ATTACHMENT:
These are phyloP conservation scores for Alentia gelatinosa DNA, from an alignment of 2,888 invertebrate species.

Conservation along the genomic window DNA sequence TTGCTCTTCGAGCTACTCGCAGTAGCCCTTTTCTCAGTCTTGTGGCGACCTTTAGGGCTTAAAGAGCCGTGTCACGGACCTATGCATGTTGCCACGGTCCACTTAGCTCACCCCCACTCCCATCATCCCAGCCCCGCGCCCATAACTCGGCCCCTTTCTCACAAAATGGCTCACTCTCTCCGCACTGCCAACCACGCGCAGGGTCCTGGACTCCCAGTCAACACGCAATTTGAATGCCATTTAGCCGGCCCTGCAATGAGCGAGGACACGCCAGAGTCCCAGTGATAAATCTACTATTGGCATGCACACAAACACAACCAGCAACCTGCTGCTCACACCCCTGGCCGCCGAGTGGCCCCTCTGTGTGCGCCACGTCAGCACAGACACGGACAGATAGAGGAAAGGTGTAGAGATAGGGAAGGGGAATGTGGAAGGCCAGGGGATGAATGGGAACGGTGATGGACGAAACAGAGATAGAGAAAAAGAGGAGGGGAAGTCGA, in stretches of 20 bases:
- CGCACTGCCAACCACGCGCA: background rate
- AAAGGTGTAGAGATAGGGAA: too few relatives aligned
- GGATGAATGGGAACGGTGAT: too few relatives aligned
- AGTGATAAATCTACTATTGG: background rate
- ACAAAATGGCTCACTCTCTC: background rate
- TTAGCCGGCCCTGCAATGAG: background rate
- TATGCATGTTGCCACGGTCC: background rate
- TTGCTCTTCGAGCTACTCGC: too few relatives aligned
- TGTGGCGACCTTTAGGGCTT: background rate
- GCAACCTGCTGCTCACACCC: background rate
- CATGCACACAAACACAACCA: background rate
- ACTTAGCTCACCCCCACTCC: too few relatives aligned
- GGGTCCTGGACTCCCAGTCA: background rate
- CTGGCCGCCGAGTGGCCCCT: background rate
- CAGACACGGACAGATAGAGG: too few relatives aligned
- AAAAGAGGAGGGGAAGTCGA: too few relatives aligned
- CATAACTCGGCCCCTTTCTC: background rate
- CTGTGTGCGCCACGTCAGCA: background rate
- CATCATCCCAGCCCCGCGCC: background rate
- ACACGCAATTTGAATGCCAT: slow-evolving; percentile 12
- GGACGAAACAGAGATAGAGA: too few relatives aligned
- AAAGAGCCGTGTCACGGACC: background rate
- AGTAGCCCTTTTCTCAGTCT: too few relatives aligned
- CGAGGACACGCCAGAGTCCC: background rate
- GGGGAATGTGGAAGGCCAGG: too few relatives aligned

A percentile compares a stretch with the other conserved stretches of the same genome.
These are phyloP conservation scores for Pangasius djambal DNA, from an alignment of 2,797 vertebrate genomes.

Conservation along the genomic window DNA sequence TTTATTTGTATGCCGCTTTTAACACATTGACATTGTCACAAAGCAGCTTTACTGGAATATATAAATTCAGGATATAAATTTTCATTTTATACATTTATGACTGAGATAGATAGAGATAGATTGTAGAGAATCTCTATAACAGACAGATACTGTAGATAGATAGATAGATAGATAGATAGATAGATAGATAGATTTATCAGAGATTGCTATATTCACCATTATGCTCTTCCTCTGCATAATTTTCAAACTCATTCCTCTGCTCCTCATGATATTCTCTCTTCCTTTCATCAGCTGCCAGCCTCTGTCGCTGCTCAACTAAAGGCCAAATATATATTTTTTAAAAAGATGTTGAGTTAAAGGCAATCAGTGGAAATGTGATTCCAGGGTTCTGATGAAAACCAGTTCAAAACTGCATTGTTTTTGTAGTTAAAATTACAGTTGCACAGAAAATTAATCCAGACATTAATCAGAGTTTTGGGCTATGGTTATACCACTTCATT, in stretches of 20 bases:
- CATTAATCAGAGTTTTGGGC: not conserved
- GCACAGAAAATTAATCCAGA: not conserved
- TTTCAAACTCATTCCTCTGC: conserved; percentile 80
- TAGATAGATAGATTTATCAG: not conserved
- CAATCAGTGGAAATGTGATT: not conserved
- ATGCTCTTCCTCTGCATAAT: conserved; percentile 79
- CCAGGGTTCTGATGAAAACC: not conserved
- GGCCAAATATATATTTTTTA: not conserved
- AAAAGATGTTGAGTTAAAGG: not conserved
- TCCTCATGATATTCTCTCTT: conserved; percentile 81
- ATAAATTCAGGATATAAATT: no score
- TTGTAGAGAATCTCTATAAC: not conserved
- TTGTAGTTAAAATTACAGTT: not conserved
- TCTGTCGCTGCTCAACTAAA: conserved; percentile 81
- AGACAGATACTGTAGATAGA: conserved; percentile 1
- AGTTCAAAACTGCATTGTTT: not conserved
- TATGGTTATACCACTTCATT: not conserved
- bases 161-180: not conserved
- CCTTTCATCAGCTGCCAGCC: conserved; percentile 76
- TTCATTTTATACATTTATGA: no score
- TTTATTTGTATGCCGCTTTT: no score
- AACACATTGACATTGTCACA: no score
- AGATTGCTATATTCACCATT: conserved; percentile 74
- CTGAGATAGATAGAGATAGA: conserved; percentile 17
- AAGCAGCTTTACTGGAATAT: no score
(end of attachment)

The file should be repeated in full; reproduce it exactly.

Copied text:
These are phyloP conservation scores for Alentia gelatinosa DNA, from an alignment of 2,888 invertebrate species.

Conservation along the genomic window DNA sequence TTGCTCTTCGAGCTACTCGCAGTAGCCCTTTTCTCAGTCTTGTGGCGACCTTTAGGGCTTAAAGAGCCGTGTCACGGACCTATGCATGTTGCCACGGTCCACTTAGCTCACCCCCACTCCCATCATCCCAGCCCCGCGCCCATAACTCGGCCCCTTTCTCACAAAATGGCTCACTCTCTCCGCACTGCCAACCACGCGCAGGGTCCTGGACTCCCAGTCAACACGCAATTTGAATGCCATTTAGCCGGCCCTGCAATGAGCGAGGACACGCCAGAGTCCCAGTGATAAATCTACTATTGGCATGCACACAAACACAACCAGCAACCTGCTGCTCACACCCCTGGCCGCCGAGTGGCCCCTCTGTGTGCGCCACGTCAGCACAGACACGGACAGATAGAGGAAAGGTGTAGAGATAGGGAAGGGGAATGTGGAAGGCCAGGGGATGAATGGGAACGGTGATGGACGAAACAGAGATAGAGAAAAAGAGGAGGGGAAGTCGA, in stretches of 20 bases:
- CGCACTGCCAACCACGCGCA: background rate
- AAAGGTGTAGAGATAGGGAA: too few relatives aligned
- GGATGAATGGGAACGGTGAT: too few relatives aligned
- AGTGATAAATCTACTATTGG: background rate
- ACAAAATGGCTCACTCTCTC: background rate
- TTAGCCGGCCCTGCAATGAG: background rate
- TATGCATGTTGCCACGGTCC: background rate
- TTGCTCTTCGAGCTACTCGC: too few relatives aligned
- TGTGGCGACCTTTAGGGCTT: background rate
- GCAACCTGCTGCTCACACCC: background rate
- CATGCACACAAACACAACCA: background rate
- ACTTAGCTCACCCCCACTCC: too few relatives aligned
- GGGTCCTGGACTCCCAGTCA: background rate
- CTGGCCGCCGAGTGGCCCCT: background rate
- CAGACACGGACAGATAGAGG: too few relatives aligned
- AAAAGAGGAGGGGAAGTCGA: too few relatives aligned
- CATAACTCGGCCCCTTTCTC: background rate
- CTGTGTGCGCCACGTCAGCA: background rate
- CATCATCCCAGCCCCGCGCC: background rate
- ACACGCAATTTGAATGCCAT: slow-evolving; percentile 12
- GGACGAAACAGAGATAGAGA: too few relatives aligned
- AAAGAGCCGTGTCACGGACC: background rate
- AGTAGCCCTTTTCTCAGTCT: too few relatives aligned
- CGAGGACACGCCAGAGTCCC: background rate
- GGGGAATGTGGAAGGCCAGG: too few relatives aligned

A percentile compares a stretch with the other conserved stretches of the same genome.
These are phyloP conservation scores for Pangasius djambal DNA, from an alignment of 2,797 vertebrate genomes.

Conservation along the genomic window DNA sequence TTTATTTGTATGCCGCTTTTAACACATTGACATTGTCACAAAGCAGCTTTACTGGAATATATAAATTCAGGATATAAATTTTCATTTTATACATTTATGACTGAGATAGATAGAGATAGATTGTAGAGAATCTCTATAACAGACAGATACTGTAGATAGATAGATAGATAGATAGATAGATAGATAGATAGATTTATCAGAGATTGCTATATTCACCATTATGCTCTTCCTCTGCATAATTTTCAAACTCATTCCTCTGCTCCTCATGATATTCTCTCTTCCTTTCATCAGCTGCCAGCCTCTGTCGCTGCTCAACTAAAGGCCAAATATATATTTTTTAAAAAGATGTTGAGTTAAAGGCAATCAGTGGAAATGTGATTCCAGGGTTCTGATGAAAACCAGTTCAAAACTGCATTGTTTTTGTAGTTAAAATTACAGTTGCACAGAAAATTAATCCAGACATTAATCAGAGTTTTGGGCTATGGTTATACCACTTCATT, in stretches of 20 bases:
- CATTAATCAGAGTTTTGGGC: not conserved
- GCACAGAAAATTAATCCAGA: not conserved
- TTTCAAACTCATTCCTCTGC: conserved; percentile 80
- TAGATAGATAGATTTATCAG: not conserved
- CAATCAGTGGAAATGTGATT: not conserved
- ATGCTCTTCCTCTGCATAAT: conserved; percentile 79
- CCAGGGTTCTGATGAAAACC: not conserved
- GGCCAAATATATATTTTTTA: not conserved
- AAAAGATGTTGAGTTAAAGG: not conserved
- TCCTCATGATATTCTCTCTT: conserved; percentile 81
- ATAAATTCAGGATATAAATT: no score
- TTGTAGAGAATCTCTATAAC: not conserved
- TTGTAGTTAAAATTACAGTT: not conserved
- TCTGTCGCTGCTCAACTAAA: conserved; percentile 81
- AGACAGATACTGTAGATAGA: conserved; percentile 1
- AGTTCAAAACTGCATTGTTT: not conserved
- TATGGTTATACCACTTCATT: not conserved
- bases 161-180: not conserved
- CCTTTCATCAGCTGCCAGCC: conserved; percentile 76
- TTCATTTTATACATTTATGA: no score
- TTTATTTGTATGCCGCTTTT: no score
- AACACATTGACATTGTCACA: no score
- AGATTGCTATATTCACCATT: conserved; percentile 74
- CTGAGATAGATAGAGATAGA: conserved; percentile 17
- AAGCAGCTTTACTGGAATAT: no score